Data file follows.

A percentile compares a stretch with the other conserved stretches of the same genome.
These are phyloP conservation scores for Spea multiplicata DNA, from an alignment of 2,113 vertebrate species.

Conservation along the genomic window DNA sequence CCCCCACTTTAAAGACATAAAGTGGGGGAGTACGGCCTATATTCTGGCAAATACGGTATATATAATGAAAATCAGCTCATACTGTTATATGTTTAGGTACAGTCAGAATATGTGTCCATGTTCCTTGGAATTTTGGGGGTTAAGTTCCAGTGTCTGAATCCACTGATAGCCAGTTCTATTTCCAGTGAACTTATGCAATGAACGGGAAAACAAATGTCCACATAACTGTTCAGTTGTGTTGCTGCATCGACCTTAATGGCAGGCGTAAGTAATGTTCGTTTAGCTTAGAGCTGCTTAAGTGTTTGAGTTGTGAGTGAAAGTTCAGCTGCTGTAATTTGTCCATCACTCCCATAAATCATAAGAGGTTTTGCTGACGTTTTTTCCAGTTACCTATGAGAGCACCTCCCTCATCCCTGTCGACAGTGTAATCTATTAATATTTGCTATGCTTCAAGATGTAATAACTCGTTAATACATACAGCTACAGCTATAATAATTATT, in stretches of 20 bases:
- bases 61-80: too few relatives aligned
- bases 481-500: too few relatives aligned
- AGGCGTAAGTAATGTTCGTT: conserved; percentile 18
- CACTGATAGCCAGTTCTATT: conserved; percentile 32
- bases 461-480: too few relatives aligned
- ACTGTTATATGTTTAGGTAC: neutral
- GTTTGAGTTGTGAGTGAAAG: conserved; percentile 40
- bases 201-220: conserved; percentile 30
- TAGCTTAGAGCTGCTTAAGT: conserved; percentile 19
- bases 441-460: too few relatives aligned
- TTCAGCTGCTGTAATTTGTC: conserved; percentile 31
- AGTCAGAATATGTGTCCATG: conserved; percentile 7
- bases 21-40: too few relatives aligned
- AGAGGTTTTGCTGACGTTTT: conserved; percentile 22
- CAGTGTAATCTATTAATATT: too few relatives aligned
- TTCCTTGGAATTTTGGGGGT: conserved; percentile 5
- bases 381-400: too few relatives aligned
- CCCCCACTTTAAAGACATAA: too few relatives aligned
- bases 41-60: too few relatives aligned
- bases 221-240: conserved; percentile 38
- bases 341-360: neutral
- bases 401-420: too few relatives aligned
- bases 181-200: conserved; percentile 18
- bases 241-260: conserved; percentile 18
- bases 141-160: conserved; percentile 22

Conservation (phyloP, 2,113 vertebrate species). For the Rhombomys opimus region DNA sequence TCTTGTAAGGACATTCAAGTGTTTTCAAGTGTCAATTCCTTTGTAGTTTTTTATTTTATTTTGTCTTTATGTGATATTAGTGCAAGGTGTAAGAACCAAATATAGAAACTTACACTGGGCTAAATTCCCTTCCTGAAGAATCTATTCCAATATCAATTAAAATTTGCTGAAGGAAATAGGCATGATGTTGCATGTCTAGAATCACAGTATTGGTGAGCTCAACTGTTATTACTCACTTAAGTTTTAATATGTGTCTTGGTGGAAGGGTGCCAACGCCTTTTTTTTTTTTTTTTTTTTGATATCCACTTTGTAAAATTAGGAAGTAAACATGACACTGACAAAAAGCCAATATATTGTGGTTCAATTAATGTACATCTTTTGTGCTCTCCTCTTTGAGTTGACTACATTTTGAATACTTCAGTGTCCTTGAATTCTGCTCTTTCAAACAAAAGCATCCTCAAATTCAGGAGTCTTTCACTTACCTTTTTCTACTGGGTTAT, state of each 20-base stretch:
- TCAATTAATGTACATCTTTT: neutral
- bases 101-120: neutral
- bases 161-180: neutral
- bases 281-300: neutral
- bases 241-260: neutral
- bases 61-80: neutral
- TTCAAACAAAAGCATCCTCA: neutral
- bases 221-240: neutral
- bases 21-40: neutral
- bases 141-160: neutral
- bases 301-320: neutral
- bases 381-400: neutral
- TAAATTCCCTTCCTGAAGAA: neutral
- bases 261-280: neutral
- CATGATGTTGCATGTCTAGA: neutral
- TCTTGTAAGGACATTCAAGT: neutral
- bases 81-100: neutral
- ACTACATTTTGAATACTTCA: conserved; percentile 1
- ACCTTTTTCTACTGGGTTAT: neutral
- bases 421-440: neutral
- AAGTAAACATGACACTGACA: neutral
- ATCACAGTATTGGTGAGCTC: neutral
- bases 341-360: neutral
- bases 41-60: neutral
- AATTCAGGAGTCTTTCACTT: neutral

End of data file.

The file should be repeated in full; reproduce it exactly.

A percentile compares a stretch with the other conserved stretches of the same genome.
These are phyloP conservation scores for Spea multiplicata DNA, from an alignment of 2,113 vertebrate species.

Conservation along the genomic window DNA sequence CCCCCACTTTAAAGACATAAAGTGGGGGAGTACGGCCTATATTCTGGCAAATACGGTATATATAATGAAAATCAGCTCATACTGTTATATGTTTAGGTACAGTCAGAATATGTGTCCATGTTCCTTGGAATTTTGGGGGTTAAGTTCCAGTGTCTGAATCCACTGATAGCCAGTTCTATTTCCAGTGAACTTATGCAATGAACGGGAAAACAAATGTCCACATAACTGTTCAGTTGTGTTGCTGCATCGACCTTAATGGCAGGCGTAAGTAATGTTCGTTTAGCTTAGAGCTGCTTAAGTGTTTGAGTTGTGAGTGAAAGTTCAGCTGCTGTAATTTGTCCATCACTCCCATAAATCATAAGAGGTTTTGCTGACGTTTTTTCCAGTTACCTATGAGAGCACCTCCCTCATCCCTGTCGACAGTGTAATCTATTAATATTTGCTATGCTTCAAGATGTAATAACTCGTTAATACATACAGCTACAGCTATAATAATTATT, in stretches of 20 bases:
- bases 61-80: too few relatives aligned
- bases 481-500: too few relatives aligned
- AGGCGTAAGTAATGTTCGTT: conserved; percentile 18
- CACTGATAGCCAGTTCTATT: conserved; percentile 32
- bases 461-480: too few relatives aligned
- ACTGTTATATGTTTAGGTAC: neutral
- GTTTGAGTTGTGAGTGAAAG: conserved; percentile 40
- bases 201-220: conserved; percentile 30
- TAGCTTAGAGCTGCTTAAGT: conserved; percentile 19
- bases 441-460: too few relatives aligned
- TTCAGCTGCTGTAATTTGTC: conserved; percentile 31
- AGTCAGAATATGTGTCCATG: conserved; percentile 7
- bases 21-40: too few relatives aligned
- AGAGGTTTTGCTGACGTTTT: conserved; percentile 22
- CAGTGTAATCTATTAATATT: too few relatives aligned
- TTCCTTGGAATTTTGGGGGT: conserved; percentile 5
- bases 381-400: too few relatives aligned
- CCCCCACTTTAAAGACATAA: too few relatives aligned
- bases 41-60: too few relatives aligned
- bases 221-240: conserved; percentile 38
- bases 341-360: neutral
- bases 401-420: too few relatives aligned
- bases 181-200: conserved; percentile 18
- bases 241-260: conserved; percentile 18
- bases 141-160: conserved; percentile 22

Conservation (phyloP, 2,113 vertebrate species). For the Rhombomys opimus region DNA sequence TCTTGTAAGGACATTCAAGTGTTTTCAAGTGTCAATTCCTTTGTAGTTTTTTATTTTATTTTGTCTTTATGTGATATTAGTGCAAGGTGTAAGAACCAAATATAGAAACTTACACTGGGCTAAATTCCCTTCCTGAAGAATCTATTCCAATATCAATTAAAATTTGCTGAAGGAAATAGGCATGATGTTGCATGTCTAGAATCACAGTATTGGTGAGCTCAACTGTTATTACTCACTTAAGTTTTAATATGTGTCTTGGTGGAAGGGTGCCAACGCCTTTTTTTTTTTTTTTTTTTTGATATCCACTTTGTAAAATTAGGAAGTAAACATGACACTGACAAAAAGCCAATATATTGTGGTTCAATTAATGTACATCTTTTGTGCTCTCCTCTTTGAGTTGACTACATTTTGAATACTTCAGTGTCCTTGAATTCTGCTCTTTCAAACAAAAGCATCCTCAAATTCAGGAGTCTTTCACTTACCTTTTTCTACTGGGTTAT, state of each 20-base stretch:
- TCAATTAATGTACATCTTTT: neutral
- bases 101-120: neutral
- bases 161-180: neutral
- bases 281-300: neutral
- bases 241-260: neutral
- bases 61-80: neutral
- TTCAAACAAAAGCATCCTCA: neutral
- bases 221-240: neutral
- bases 21-40: neutral
- bases 141-160: neutral
- bases 301-320: neutral
- bases 381-400: neutral
- TAAATTCCCTTCCTGAAGAA: neutral
- bases 261-280: neutral
- CATGATGTTGCATGTCTAGA: neutral
- TCTTGTAAGGACATTCAAGT: neutral
- bases 81-100: neutral
- ACTACATTTTGAATACTTCA: conserved; percentile 1
- ACCTTTTTCTACTGGGTTAT: neutral
- bases 421-440: neutral
- AAGTAAACATGACACTGACA: neutral
- ATCACAGTATTGGTGAGCTC: neutral
- bases 341-360: neutral
- bases 41-60: neutral
- AATTCAGGAGTCTTTCACTT: neutral